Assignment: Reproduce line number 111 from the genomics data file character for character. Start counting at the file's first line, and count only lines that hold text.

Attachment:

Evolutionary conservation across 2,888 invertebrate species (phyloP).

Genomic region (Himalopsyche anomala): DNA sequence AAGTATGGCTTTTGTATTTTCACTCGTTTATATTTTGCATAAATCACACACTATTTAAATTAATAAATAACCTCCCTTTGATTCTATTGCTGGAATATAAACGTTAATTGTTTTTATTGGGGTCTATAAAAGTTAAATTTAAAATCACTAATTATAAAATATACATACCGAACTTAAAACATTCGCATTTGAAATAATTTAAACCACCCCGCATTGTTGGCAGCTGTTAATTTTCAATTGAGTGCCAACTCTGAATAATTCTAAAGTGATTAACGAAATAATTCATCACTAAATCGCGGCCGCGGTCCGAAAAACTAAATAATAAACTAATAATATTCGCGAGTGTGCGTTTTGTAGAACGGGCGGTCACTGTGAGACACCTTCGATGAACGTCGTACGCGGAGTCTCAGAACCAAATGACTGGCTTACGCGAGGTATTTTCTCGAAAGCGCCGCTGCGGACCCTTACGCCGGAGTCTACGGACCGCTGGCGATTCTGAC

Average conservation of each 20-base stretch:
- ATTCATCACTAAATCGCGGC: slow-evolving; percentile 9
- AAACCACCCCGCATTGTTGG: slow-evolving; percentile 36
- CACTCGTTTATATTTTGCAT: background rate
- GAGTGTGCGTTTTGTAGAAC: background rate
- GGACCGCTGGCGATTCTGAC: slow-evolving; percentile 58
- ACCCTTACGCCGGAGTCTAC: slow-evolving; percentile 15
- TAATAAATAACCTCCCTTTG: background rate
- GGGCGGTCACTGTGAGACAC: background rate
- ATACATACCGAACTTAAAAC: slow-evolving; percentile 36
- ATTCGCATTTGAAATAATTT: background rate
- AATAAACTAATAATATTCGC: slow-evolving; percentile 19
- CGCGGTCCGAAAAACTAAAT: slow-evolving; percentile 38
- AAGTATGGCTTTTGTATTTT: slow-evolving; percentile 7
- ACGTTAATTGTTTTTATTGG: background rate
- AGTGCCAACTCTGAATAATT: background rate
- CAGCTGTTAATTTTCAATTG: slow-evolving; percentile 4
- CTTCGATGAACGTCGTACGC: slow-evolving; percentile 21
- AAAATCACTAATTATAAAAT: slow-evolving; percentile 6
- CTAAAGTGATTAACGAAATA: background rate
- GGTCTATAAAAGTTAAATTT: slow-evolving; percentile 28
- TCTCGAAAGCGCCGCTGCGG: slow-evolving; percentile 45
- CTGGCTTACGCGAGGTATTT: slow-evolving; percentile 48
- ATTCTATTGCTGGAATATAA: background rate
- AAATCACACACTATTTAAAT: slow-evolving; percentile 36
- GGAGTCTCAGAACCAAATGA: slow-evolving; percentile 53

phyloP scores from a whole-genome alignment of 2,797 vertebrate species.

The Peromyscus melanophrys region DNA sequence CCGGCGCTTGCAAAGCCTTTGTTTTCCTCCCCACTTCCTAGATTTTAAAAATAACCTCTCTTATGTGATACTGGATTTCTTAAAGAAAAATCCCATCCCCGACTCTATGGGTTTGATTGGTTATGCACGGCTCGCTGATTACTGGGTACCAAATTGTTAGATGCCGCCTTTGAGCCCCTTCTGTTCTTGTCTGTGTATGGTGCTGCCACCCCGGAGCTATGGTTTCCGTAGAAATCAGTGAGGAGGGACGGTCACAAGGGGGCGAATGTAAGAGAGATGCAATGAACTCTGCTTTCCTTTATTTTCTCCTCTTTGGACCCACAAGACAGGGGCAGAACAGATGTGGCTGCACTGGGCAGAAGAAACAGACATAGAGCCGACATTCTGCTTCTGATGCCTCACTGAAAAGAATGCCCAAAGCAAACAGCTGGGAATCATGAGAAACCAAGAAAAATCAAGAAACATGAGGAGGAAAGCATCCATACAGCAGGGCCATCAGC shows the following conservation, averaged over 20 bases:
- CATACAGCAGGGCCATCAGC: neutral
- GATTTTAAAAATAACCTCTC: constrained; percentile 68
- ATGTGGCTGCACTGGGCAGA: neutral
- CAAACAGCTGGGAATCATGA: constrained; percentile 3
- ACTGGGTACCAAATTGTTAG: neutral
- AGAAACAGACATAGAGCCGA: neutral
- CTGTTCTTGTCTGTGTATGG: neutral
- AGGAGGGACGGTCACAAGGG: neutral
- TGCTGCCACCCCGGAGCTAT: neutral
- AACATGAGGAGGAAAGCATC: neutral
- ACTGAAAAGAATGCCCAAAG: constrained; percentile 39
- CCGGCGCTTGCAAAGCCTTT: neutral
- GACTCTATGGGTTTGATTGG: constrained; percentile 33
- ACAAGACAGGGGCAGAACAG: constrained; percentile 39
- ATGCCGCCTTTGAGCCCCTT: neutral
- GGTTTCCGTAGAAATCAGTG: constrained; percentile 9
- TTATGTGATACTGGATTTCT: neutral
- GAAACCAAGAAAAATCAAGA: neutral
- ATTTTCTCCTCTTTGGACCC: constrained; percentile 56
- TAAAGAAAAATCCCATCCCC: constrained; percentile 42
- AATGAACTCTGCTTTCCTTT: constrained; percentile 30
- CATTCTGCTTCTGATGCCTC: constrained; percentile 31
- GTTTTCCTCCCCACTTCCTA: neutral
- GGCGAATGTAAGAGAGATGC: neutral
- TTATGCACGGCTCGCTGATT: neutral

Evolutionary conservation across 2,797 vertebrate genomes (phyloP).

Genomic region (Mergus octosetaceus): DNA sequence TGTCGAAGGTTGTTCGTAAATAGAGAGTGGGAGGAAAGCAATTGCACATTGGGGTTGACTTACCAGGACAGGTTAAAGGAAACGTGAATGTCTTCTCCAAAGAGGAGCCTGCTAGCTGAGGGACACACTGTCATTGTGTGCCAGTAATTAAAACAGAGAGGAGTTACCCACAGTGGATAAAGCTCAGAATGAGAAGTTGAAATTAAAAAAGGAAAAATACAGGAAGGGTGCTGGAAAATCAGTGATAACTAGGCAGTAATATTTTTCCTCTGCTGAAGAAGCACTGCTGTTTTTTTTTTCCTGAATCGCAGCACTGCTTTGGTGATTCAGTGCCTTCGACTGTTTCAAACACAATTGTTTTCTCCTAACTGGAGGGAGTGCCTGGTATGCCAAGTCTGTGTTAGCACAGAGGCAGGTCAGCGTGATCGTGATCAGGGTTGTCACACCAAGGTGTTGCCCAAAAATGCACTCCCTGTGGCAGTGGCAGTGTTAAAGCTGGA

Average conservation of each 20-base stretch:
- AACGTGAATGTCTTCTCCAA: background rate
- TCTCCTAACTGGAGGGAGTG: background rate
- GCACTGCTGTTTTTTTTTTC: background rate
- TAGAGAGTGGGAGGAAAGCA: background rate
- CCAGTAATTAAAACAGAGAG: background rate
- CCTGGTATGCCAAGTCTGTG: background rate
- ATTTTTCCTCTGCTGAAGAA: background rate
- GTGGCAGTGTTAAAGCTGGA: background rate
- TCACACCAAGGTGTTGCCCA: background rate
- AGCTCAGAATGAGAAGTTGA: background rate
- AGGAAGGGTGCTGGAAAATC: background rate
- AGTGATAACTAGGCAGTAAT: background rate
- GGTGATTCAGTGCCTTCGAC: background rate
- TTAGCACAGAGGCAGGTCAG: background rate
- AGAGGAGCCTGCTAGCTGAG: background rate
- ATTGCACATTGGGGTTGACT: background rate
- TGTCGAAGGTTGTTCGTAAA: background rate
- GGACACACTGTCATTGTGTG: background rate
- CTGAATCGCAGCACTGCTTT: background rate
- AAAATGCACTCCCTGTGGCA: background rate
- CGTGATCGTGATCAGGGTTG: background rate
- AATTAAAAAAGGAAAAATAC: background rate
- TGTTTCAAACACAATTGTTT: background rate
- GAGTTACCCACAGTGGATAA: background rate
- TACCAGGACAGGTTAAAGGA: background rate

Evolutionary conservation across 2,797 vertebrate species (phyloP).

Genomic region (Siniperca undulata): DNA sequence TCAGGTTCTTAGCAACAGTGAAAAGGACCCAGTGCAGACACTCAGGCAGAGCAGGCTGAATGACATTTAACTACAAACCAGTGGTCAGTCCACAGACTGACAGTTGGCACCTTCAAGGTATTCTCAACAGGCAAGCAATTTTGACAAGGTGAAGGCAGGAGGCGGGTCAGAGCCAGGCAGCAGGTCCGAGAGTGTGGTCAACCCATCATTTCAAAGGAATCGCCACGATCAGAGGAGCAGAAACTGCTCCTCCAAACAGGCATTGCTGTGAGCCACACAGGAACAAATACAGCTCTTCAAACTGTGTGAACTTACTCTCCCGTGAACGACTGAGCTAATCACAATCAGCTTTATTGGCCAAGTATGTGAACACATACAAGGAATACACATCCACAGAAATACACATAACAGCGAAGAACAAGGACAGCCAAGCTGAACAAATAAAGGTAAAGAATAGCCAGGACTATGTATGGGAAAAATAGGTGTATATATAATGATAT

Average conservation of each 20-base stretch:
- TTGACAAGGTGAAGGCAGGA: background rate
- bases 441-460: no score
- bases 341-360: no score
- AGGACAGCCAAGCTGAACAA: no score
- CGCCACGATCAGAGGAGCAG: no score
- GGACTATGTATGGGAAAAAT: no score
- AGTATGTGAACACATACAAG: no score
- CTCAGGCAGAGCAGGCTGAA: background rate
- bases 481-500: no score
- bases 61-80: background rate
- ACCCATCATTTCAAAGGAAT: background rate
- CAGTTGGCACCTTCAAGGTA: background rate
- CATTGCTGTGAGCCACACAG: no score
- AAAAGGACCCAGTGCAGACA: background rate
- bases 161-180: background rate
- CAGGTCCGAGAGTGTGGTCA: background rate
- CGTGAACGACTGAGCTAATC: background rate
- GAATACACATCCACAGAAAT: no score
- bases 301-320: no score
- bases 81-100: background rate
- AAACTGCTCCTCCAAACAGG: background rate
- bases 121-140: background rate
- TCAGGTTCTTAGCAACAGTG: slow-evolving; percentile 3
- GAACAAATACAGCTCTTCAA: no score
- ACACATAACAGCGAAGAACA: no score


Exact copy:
- ACACATAACAGCGAAGAACA: no score